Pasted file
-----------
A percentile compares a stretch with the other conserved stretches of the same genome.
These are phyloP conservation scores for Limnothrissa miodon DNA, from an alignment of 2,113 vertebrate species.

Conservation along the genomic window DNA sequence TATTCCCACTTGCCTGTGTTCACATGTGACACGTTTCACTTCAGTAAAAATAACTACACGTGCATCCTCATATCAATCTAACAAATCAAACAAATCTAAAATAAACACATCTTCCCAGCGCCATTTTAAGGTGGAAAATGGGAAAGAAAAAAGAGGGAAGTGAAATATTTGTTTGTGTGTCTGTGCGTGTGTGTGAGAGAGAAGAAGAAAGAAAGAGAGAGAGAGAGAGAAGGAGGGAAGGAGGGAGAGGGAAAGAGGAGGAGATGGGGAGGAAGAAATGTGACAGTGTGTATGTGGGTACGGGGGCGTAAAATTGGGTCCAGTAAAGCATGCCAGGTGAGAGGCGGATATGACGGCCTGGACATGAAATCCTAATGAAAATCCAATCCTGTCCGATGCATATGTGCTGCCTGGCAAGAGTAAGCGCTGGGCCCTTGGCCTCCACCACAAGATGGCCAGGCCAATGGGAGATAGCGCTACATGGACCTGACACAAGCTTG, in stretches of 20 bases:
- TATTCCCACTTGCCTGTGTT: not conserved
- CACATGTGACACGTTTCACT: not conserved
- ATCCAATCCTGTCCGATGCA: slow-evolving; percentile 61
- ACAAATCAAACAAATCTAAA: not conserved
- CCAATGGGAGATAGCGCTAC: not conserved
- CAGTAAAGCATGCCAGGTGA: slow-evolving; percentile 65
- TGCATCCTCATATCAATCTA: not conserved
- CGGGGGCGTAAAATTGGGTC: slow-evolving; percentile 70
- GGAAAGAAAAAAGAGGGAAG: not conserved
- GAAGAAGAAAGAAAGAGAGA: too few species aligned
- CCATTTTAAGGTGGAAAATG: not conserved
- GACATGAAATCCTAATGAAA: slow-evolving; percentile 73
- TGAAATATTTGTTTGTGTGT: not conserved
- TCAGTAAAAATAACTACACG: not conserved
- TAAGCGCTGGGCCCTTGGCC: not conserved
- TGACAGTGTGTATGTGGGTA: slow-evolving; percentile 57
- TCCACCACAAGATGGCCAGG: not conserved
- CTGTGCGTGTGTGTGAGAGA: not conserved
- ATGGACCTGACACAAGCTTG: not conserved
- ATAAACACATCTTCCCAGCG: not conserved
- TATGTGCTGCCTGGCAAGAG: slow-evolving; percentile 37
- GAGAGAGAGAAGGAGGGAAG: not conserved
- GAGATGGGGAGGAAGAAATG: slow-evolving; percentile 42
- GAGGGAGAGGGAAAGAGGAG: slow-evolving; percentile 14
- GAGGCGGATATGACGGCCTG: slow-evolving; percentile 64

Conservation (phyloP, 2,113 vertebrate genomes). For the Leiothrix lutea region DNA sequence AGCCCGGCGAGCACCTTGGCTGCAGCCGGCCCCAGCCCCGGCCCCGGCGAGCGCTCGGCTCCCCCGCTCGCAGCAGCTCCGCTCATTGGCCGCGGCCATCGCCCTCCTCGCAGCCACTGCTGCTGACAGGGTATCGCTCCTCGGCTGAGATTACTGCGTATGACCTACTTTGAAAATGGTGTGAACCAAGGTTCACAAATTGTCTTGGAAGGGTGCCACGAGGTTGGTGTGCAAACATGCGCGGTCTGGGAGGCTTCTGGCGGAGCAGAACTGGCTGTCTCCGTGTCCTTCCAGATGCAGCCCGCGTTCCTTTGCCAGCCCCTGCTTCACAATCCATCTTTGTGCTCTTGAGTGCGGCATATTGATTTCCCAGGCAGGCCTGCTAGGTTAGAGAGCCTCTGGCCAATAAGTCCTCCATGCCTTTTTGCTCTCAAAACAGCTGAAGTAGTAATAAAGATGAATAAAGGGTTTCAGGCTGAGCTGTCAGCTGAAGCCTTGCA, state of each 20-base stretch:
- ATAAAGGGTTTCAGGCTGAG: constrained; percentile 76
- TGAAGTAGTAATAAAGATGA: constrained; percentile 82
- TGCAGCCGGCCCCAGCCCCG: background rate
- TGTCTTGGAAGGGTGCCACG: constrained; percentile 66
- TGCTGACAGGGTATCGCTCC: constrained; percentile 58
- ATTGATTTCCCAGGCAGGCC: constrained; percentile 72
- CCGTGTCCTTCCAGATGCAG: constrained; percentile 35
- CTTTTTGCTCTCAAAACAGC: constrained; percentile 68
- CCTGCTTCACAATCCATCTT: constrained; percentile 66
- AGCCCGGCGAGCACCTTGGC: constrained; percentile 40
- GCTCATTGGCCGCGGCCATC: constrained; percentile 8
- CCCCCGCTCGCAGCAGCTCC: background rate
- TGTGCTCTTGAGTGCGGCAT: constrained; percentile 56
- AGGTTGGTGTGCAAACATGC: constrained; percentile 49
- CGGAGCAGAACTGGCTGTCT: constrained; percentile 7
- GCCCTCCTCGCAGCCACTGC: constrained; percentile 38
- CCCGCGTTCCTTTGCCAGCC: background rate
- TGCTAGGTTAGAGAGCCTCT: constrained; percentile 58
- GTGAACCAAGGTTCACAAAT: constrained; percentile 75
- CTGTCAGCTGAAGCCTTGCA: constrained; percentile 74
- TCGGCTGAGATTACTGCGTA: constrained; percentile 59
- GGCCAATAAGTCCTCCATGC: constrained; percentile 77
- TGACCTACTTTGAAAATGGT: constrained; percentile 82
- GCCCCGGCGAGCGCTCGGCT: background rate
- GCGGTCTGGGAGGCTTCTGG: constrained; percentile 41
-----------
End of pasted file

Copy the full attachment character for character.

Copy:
A percentile compares a stretch with the other conserved stretches of the same genome.
These are phyloP conservation scores for Limnothrissa miodon DNA, from an alignment of 2,113 vertebrate species.

Conservation along the genomic window DNA sequence TATTCCCACTTGCCTGTGTTCACATGTGACACGTTTCACTTCAGTAAAAATAACTACACGTGCATCCTCATATCAATCTAACAAATCAAACAAATCTAAAATAAACACATCTTCCCAGCGCCATTTTAAGGTGGAAAATGGGAAAGAAAAAAGAGGGAAGTGAAATATTTGTTTGTGTGTCTGTGCGTGTGTGTGAGAGAGAAGAAGAAAGAAAGAGAGAGAGAGAGAGAAGGAGGGAAGGAGGGAGAGGGAAAGAGGAGGAGATGGGGAGGAAGAAATGTGACAGTGTGTATGTGGGTACGGGGGCGTAAAATTGGGTCCAGTAAAGCATGCCAGGTGAGAGGCGGATATGACGGCCTGGACATGAAATCCTAATGAAAATCCAATCCTGTCCGATGCATATGTGCTGCCTGGCAAGAGTAAGCGCTGGGCCCTTGGCCTCCACCACAAGATGGCCAGGCCAATGGGAGATAGCGCTACATGGACCTGACACAAGCTTG, in stretches of 20 bases:
- TATTCCCACTTGCCTGTGTT: not conserved
- CACATGTGACACGTTTCACT: not conserved
- ATCCAATCCTGTCCGATGCA: slow-evolving; percentile 61
- ACAAATCAAACAAATCTAAA: not conserved
- CCAATGGGAGATAGCGCTAC: not conserved
- CAGTAAAGCATGCCAGGTGA: slow-evolving; percentile 65
- TGCATCCTCATATCAATCTA: not conserved
- CGGGGGCGTAAAATTGGGTC: slow-evolving; percentile 70
- GGAAAGAAAAAAGAGGGAAG: not conserved
- GAAGAAGAAAGAAAGAGAGA: too few species aligned
- CCATTTTAAGGTGGAAAATG: not conserved
- GACATGAAATCCTAATGAAA: slow-evolving; percentile 73
- TGAAATATTTGTTTGTGTGT: not conserved
- TCAGTAAAAATAACTACACG: not conserved
- TAAGCGCTGGGCCCTTGGCC: not conserved
- TGACAGTGTGTATGTGGGTA: slow-evolving; percentile 57
- TCCACCACAAGATGGCCAGG: not conserved
- CTGTGCGTGTGTGTGAGAGA: not conserved
- ATGGACCTGACACAAGCTTG: not conserved
- ATAAACACATCTTCCCAGCG: not conserved
- TATGTGCTGCCTGGCAAGAG: slow-evolving; percentile 37
- GAGAGAGAGAAGGAGGGAAG: not conserved
- GAGATGGGGAGGAAGAAATG: slow-evolving; percentile 42
- GAGGGAGAGGGAAAGAGGAG: slow-evolving; percentile 14
- GAGGCGGATATGACGGCCTG: slow-evolving; percentile 64

Conservation (phyloP, 2,113 vertebrate genomes). For the Leiothrix lutea region DNA sequence AGCCCGGCGAGCACCTTGGCTGCAGCCGGCCCCAGCCCCGGCCCCGGCGAGCGCTCGGCTCCCCCGCTCGCAGCAGCTCCGCTCATTGGCCGCGGCCATCGCCCTCCTCGCAGCCACTGCTGCTGACAGGGTATCGCTCCTCGGCTGAGATTACTGCGTATGACCTACTTTGAAAATGGTGTGAACCAAGGTTCACAAATTGTCTTGGAAGGGTGCCACGAGGTTGGTGTGCAAACATGCGCGGTCTGGGAGGCTTCTGGCGGAGCAGAACTGGCTGTCTCCGTGTCCTTCCAGATGCAGCCCGCGTTCCTTTGCCAGCCCCTGCTTCACAATCCATCTTTGTGCTCTTGAGTGCGGCATATTGATTTCCCAGGCAGGCCTGCTAGGTTAGAGAGCCTCTGGCCAATAAGTCCTCCATGCCTTTTTGCTCTCAAAACAGCTGAAGTAGTAATAAAGATGAATAAAGGGTTTCAGGCTGAGCTGTCAGCTGAAGCCTTGCA, state of each 20-base stretch:
- ATAAAGGGTTTCAGGCTGAG: constrained; percentile 76
- TGAAGTAGTAATAAAGATGA: constrained; percentile 82
- TGCAGCCGGCCCCAGCCCCG: background rate
- TGTCTTGGAAGGGTGCCACG: constrained; percentile 66
- TGCTGACAGGGTATCGCTCC: constrained; percentile 58
- ATTGATTTCCCAGGCAGGCC: constrained; percentile 72
- CCGTGTCCTTCCAGATGCAG: constrained; percentile 35
- CTTTTTGCTCTCAAAACAGC: constrained; percentile 68
- CCTGCTTCACAATCCATCTT: constrained; percentile 66
- AGCCCGGCGAGCACCTTGGC: constrained; percentile 40
- GCTCATTGGCCGCGGCCATC: constrained; percentile 8
- CCCCCGCTCGCAGCAGCTCC: background rate
- TGTGCTCTTGAGTGCGGCAT: constrained; percentile 56
- AGGTTGGTGTGCAAACATGC: constrained; percentile 49
- CGGAGCAGAACTGGCTGTCT: constrained; percentile 7
- GCCCTCCTCGCAGCCACTGC: constrained; percentile 38
- CCCGCGTTCCTTTGCCAGCC: background rate
- TGCTAGGTTAGAGAGCCTCT: constrained; percentile 58
- GTGAACCAAGGTTCACAAAT: constrained; percentile 75
- CTGTCAGCTGAAGCCTTGCA: constrained; percentile 74
- TCGGCTGAGATTACTGCGTA: constrained; percentile 59
- GGCCAATAAGTCCTCCATGC: constrained; percentile 77
- TGACCTACTTTGAAAATGGT: constrained; percentile 82
- GCCCCGGCGAGCGCTCGGCT: background rate
- GCGGTCTGGGAGGCTTCTGG: constrained; percentile 41